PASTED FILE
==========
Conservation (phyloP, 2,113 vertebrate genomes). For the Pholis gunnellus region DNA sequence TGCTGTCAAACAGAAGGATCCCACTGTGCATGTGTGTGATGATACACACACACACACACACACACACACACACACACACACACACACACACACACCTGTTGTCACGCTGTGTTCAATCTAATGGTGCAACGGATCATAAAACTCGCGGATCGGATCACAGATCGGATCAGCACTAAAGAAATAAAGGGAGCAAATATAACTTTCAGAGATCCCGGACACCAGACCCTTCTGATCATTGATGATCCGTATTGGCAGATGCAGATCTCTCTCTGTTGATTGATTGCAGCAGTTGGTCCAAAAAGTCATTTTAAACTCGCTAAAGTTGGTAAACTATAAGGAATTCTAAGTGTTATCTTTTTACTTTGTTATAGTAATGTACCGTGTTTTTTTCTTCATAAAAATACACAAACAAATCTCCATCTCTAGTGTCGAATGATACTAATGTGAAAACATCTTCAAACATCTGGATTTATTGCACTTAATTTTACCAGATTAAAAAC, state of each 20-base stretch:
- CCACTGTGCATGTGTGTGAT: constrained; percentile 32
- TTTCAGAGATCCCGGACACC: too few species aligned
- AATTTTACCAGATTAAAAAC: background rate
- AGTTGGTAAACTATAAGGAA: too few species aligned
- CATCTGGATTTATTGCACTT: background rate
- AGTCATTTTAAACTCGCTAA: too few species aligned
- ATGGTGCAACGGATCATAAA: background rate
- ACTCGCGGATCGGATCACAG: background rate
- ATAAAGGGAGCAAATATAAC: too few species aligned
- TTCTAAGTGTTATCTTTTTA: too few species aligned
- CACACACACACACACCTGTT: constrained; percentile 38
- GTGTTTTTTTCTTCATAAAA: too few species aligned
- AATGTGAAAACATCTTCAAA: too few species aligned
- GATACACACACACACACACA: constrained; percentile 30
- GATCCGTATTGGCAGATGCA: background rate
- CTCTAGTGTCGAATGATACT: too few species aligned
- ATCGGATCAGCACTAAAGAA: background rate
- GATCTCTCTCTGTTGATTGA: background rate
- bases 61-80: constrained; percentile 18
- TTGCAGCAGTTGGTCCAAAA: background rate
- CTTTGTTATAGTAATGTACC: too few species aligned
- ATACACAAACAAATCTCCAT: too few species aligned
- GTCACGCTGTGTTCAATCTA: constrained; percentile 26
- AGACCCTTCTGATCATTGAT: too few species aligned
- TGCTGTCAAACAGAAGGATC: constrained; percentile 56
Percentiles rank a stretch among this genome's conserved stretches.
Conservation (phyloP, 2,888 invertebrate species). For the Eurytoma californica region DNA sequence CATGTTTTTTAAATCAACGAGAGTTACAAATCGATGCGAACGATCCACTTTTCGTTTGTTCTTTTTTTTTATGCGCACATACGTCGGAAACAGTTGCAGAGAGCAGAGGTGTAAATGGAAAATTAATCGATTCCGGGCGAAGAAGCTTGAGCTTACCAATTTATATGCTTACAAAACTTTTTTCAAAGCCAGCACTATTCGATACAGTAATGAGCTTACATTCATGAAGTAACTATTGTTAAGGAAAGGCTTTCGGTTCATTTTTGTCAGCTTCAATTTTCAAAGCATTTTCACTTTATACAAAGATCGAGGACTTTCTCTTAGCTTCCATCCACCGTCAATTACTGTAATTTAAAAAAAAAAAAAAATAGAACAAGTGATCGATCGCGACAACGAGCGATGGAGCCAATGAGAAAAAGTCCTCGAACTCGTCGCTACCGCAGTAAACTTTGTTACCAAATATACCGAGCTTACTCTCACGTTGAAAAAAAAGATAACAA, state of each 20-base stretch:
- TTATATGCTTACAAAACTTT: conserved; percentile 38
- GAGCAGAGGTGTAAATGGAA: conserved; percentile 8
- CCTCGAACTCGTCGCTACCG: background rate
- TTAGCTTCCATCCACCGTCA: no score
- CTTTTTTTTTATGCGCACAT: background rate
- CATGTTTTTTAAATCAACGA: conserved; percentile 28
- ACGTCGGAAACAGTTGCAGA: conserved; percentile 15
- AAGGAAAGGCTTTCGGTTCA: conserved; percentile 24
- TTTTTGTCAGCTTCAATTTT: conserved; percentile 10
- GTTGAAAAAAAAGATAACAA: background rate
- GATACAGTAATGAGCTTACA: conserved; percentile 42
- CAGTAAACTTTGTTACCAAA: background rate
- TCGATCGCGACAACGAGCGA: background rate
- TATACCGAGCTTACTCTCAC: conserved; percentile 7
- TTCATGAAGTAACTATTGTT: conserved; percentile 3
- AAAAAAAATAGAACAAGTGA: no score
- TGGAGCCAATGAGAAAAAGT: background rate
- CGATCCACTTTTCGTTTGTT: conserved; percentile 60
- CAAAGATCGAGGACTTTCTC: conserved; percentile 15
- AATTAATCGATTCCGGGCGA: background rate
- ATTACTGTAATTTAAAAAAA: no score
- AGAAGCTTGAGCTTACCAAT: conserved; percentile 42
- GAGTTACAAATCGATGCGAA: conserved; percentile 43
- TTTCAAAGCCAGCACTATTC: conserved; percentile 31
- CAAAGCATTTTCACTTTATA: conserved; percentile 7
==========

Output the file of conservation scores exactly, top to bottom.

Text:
Conservation (phyloP, 2,113 vertebrate genomes). For the Pholis gunnellus region DNA sequence TGCTGTCAAACAGAAGGATCCCACTGTGCATGTGTGTGATGATACACACACACACACACACACACACACACACACACACACACACACACACACACCTGTTGTCACGCTGTGTTCAATCTAATGGTGCAACGGATCATAAAACTCGCGGATCGGATCACAGATCGGATCAGCACTAAAGAAATAAAGGGAGCAAATATAACTTTCAGAGATCCCGGACACCAGACCCTTCTGATCATTGATGATCCGTATTGGCAGATGCAGATCTCTCTCTGTTGATTGATTGCAGCAGTTGGTCCAAAAAGTCATTTTAAACTCGCTAAAGTTGGTAAACTATAAGGAATTCTAAGTGTTATCTTTTTACTTTGTTATAGTAATGTACCGTGTTTTTTTCTTCATAAAAATACACAAACAAATCTCCATCTCTAGTGTCGAATGATACTAATGTGAAAACATCTTCAAACATCTGGATTTATTGCACTTAATTTTACCAGATTAAAAAC, state of each 20-base stretch:
- CCACTGTGCATGTGTGTGAT: constrained; percentile 32
- TTTCAGAGATCCCGGACACC: too few species aligned
- AATTTTACCAGATTAAAAAC: background rate
- AGTTGGTAAACTATAAGGAA: too few species aligned
- CATCTGGATTTATTGCACTT: background rate
- AGTCATTTTAAACTCGCTAA: too few species aligned
- ATGGTGCAACGGATCATAAA: background rate
- ACTCGCGGATCGGATCACAG: background rate
- ATAAAGGGAGCAAATATAAC: too few species aligned
- TTCTAAGTGTTATCTTTTTA: too few species aligned
- CACACACACACACACCTGTT: constrained; percentile 38
- GTGTTTTTTTCTTCATAAAA: too few species aligned
- AATGTGAAAACATCTTCAAA: too few species aligned
- GATACACACACACACACACA: constrained; percentile 30
- GATCCGTATTGGCAGATGCA: background rate
- CTCTAGTGTCGAATGATACT: too few species aligned
- ATCGGATCAGCACTAAAGAA: background rate
- GATCTCTCTCTGTTGATTGA: background rate
- bases 61-80: constrained; percentile 18
- TTGCAGCAGTTGGTCCAAAA: background rate
- CTTTGTTATAGTAATGTACC: too few species aligned
- ATACACAAACAAATCTCCAT: too few species aligned
- GTCACGCTGTGTTCAATCTA: constrained; percentile 26
- AGACCCTTCTGATCATTGAT: too few species aligned
- TGCTGTCAAACAGAAGGATC: constrained; percentile 56
Percentiles rank a stretch among this genome's conserved stretches.
Conservation (phyloP, 2,888 invertebrate species). For the Eurytoma californica region DNA sequence CATGTTTTTTAAATCAACGAGAGTTACAAATCGATGCGAACGATCCACTTTTCGTTTGTTCTTTTTTTTTATGCGCACATACGTCGGAAACAGTTGCAGAGAGCAGAGGTGTAAATGGAAAATTAATCGATTCCGGGCGAAGAAGCTTGAGCTTACCAATTTATATGCTTACAAAACTTTTTTCAAAGCCAGCACTATTCGATACAGTAATGAGCTTACATTCATGAAGTAACTATTGTTAAGGAAAGGCTTTCGGTTCATTTTTGTCAGCTTCAATTTTCAAAGCATTTTCACTTTATACAAAGATCGAGGACTTTCTCTTAGCTTCCATCCACCGTCAATTACTGTAATTTAAAAAAAAAAAAAAATAGAACAAGTGATCGATCGCGACAACGAGCGATGGAGCCAATGAGAAAAAGTCCTCGAACTCGTCGCTACCGCAGTAAACTTTGTTACCAAATATACCGAGCTTACTCTCACGTTGAAAAAAAAGATAACAA, state of each 20-base stretch:
- TTATATGCTTACAAAACTTT: conserved; percentile 38
- GAGCAGAGGTGTAAATGGAA: conserved; percentile 8
- CCTCGAACTCGTCGCTACCG: background rate
- TTAGCTTCCATCCACCGTCA: no score
- CTTTTTTTTTATGCGCACAT: background rate
- CATGTTTTTTAAATCAACGA: conserved; percentile 28
- ACGTCGGAAACAGTTGCAGA: conserved; percentile 15
- AAGGAAAGGCTTTCGGTTCA: conserved; percentile 24
- TTTTTGTCAGCTTCAATTTT: conserved; percentile 10
- GTTGAAAAAAAAGATAACAA: background rate
- GATACAGTAATGAGCTTACA: conserved; percentile 42
- CAGTAAACTTTGTTACCAAA: background rate
- TCGATCGCGACAACGAGCGA: background rate
- TATACCGAGCTTACTCTCAC: conserved; percentile 7
- TTCATGAAGTAACTATTGTT: conserved; percentile 3
- AAAAAAAATAGAACAAGTGA: no score
- TGGAGCCAATGAGAAAAAGT: background rate
- CGATCCACTTTTCGTTTGTT: conserved; percentile 60
- CAAAGATCGAGGACTTTCTC: conserved; percentile 15
- AATTAATCGATTCCGGGCGA: background rate
- ATTACTGTAATTTAAAAAAA: no score
- AGAAGCTTGAGCTTACCAAT: conserved; percentile 42
- GAGTTACAAATCGATGCGAA: conserved; percentile 43
- TTTCAAAGCCAGCACTATTC: conserved; percentile 31
- CAAAGCATTTTCACTTTATA: conserved; percentile 7